by Kenneth Lieblich
Next on the chopping block is this charming Chacom Champion. It comes from the estate of a man from Winnipeg, whose relatives live here in Vancouver. I purchased several of the late gentleman’s pipes, along with this one. I have a particular interest in French pipes and pipeworks, so this was the first pipe I grabbed from the lot for restoration. It is an attractive pipe and needed just a little help to come back to life.This pipe was made by the French giant, Chacom. They are known for making very nice pipes, many of which were designed by such names as Pierre Morel, Claude Robin, and Erwin van Handenhoven. The markings on the left-hand side of the shank read Chacom [over] Champion. On the underside of the shank, the marking reads 157, which is the shape number. Also, on the stem, there is the Chacom logo: CC, encircled in a silver-coloured oval.This is a poker-shaped pipe (a flat bottom) – and a really pretty one too. I always felt that it looked a bit like an old oak barrel, hence the title of this article: The Poker Barrel. It feels very comfortable in the hand. It was obvious from the start that this was a great pipe that just needed some attention and TLC.
Chacom is a company that dates back, in its earliest form, to 1825. The name is a portmanteau of Chapuis Comoy. For a large part of the twentieth century, Chapuis Comoy was the largest pipe company in the world. For more on their history, please have a look at their website: https://www.pipechacom.com/en/history.htm. In fact, the shape number I mentioned above, 157, is a Comoy shape number and is designated as a straight-stemmed, flat-bottomed, billiard. But I am still going to call it a Poker Barrel anyway.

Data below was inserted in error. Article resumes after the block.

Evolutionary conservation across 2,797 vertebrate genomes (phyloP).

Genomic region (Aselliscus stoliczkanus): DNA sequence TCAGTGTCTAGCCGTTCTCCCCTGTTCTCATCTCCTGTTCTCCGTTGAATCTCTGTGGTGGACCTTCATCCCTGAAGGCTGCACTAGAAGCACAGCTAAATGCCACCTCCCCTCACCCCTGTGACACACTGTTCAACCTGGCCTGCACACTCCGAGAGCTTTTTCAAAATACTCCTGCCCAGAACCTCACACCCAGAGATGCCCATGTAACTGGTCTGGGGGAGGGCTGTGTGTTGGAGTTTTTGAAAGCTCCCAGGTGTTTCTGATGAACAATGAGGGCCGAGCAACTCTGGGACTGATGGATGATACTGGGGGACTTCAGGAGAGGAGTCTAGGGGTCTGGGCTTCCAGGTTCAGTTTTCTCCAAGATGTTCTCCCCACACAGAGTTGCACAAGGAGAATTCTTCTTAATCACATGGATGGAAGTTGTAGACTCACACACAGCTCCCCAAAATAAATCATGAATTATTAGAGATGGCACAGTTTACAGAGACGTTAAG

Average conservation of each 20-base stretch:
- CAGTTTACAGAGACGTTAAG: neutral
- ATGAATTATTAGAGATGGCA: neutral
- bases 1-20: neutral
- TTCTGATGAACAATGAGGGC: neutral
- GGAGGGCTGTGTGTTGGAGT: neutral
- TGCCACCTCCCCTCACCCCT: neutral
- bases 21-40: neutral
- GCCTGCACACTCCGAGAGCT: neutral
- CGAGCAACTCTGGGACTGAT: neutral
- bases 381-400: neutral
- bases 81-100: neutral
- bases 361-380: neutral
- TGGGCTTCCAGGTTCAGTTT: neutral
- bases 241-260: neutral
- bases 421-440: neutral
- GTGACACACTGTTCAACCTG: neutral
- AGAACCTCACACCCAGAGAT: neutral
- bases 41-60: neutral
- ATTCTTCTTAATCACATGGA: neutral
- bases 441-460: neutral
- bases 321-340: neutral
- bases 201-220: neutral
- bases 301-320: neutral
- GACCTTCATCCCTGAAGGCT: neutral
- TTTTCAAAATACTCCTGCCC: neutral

On to the pipe: it was in decent shape, but it had a few issues. The stem was mostly fine. There was a bit of oxidation, some tooth chatter and scratches, and that was about it. Meanwhile, the stummel had a few more issues. The outside of the bowl had some scratches and a couple of fills that needed to be redone. There was plenty of lava and debris on the rim and I suspected there would also be some burn marks. The inside was pretty dirty too – just how dirty it was became an event in itself.The stem was first on my list. I wiped down the outside of the stem with Murphy’s Oil Soap on some cotton pads. I also took a BIC lighter and ‘painted’ the stem with its flame in order to lift the bite marks and dents. This was not particularly successful in raising the damage. During this process, I noticed that the inside of the tenon on the stem was threaded. There was clearly a stinger here once upon a time. Thankfully, it is long gone.Then, I cleaned out the insides with pipe cleaners and isopropyl alcohol. Look at that! Lots of work to get this clean! Once this process was done, the stem went for an overnight soak in the Pipe Stem Oxidation Remover. The following day, I cleaned all of the de-oxidizing mess off with alcohol, pipe cleaners, et cetera. The oxidation had migrated to the surface and would be fairly straightforward to remove. I scrubbed with SoftScrub on some cotton pads to remove the leftover oxidation. I built up the dents on the stem with cyanoacrylate adhesive and let them fully cure. I then sanded the adhesive down with 220-, 400-, and 600-grit sandpapers to meld seamlessly into the stem. I did the same to the remaining tooth marks. I then used all nine Micromesh pads (1,500 through 12,000 grit) to bring out the lovely black lustre on the stem. I also used Obsidian Pipe Stem Oil in between each pad scrubbing. On to the stummel, and the usual cleaning procedures were in order for this pipe. This stummel was a bit of a mess inside, so I first decided to ream out the bowl. I used both the PipNet Reamer and the KleenReem to remove the built-up cake and followed that with 220-grit sandpaper to eliminate as much as I could. I took the bowl down to bare briar, as I wanted to ensure there were no hidden flaws in the walls of the bowl. Fortunately, there were none. I then proceeded to clean out the insides of the shank with Q-tips, pipe cleaners, and isopropyl alcohol. There was considerable filth inside this stummel and it took a lot of cotton to get it “clean”. I put the word clean in quotation marks for reasons that will be evident shortly. I used a small butter knife to gently chip away at the lava on the rim. I then used more Murphy’s with a scrub brush to remove any remainder. This actually worked quite well. I then moved on to cleaning the outside of the stummel with Murphy’s Oil Soap and some cotton pads. That removed any latent dirt that blighted the wood. A de-ghosting session also seemed in order, so I thrust cotton balls in the bowl and the shank, and saturated them with 99% isopropyl alcohol. I let the stummel sit overnight. This caused the oils, tars and smells to leech out into the cotton.In order to remove the remaining burns and nicks on the rim, I “topped” the pipe – that is to say, I gently and evenly sanded down the rim on a piece of 220-grit sandpaper. This effectively removed the damage, without altering the look of the pipe. Then, to further clean the inside of the pipe, I put the stem and stummel back together and used my pipe retort system. This system uses boiling isopropyl alcohol and a vacuum (a void, not the household appliance) to clean the interior of a pipe. As you can see by the brownish colour of the alcohol, the retort worked well. I managed to extract lots of otherwise inaccessible filth from inside the pipe. At this point, I had a hunch that I should run another Q-tip or two through the shank. What I discovered was shocking: it took a truck load of Q-tips and pipe cleaners to actually clean this frustrating pipe! Look at the pile I used! I then finished cleaning up the insides of the stummel with some dish soap and tube brushes. Extraordinary, but I did it and it is now clean.Having completed that, I was able to address the scratches and fills. I took out my steam iron and a damp cloth to try and raise the nicks. The hot and moist steam created can often cause the wood to swell slightly and return to shape. Fortunately, there was considerable movement – I was really pleased with the results. The repair was not perfect, but the remaining scratches would be improved by sanding.After that, a light application of Before & After Restoration Balm brought out the best in the stummel’s grain. There is some beautiful wood after all. It is a very handsome pipe. The same was true with the fills. I lined the two fills with cyanoacrylate adhesive and briar dust. After letting them cure, I sanded the fill repairs down with 200-, 400-, and 600-grit sandpaper. I then used all nine Micromesh pads (1,500 through 12,000 grit) on the stummel to finish it off. On to another problem: the colour. During the course of my vigorous cleaning, this pipe had lost some vibrancy of colour. So, in order to accentuate the external beauty of this pipe, I opted for aniline dye. I applied some of Fiebing’s Medium Brown Leather Dye. As usual, I applied flame from a BIC lighter in order to set the colour. What a difference that made! It looked so much better with a fresh coat of stain. I applied some more Before & After Restoration Balm and then it was off for a trip to the buffer. A dose of White Diamond and a few coats of carnauba wax were just what this pipe needed. The lovely shine made the wood very attractive. This is a very handsome pipe and will provide many years of smoking pleasure.This Chacom Champion is back to its old glory and ready to be enjoyed again by the next owner. I am pleased to announce that this pipe is for sale! If you are interested in acquiring it for your collection, please have a look in the ‘French’ pipe section of the store here on Steve’s website. You can also email me directly at email@example.com. The approximate dimensions of the pipe are as follows: length 5 in. (130 mm); height 1⅝ in. (40 mm); bowl diameter 1¼ in. (30 mm); chamber diameter ¾ in. (20 mm). The weight of the pipe is 1 oz. (29 g). I hope you enjoyed reading the story of this pipe’s restoration as much I as I did restoring it. If you are interested in more of my work, please follow me here on Steve’s website or send me an email. Thank you very much for reading and, as always, I welcome and encourage your comments.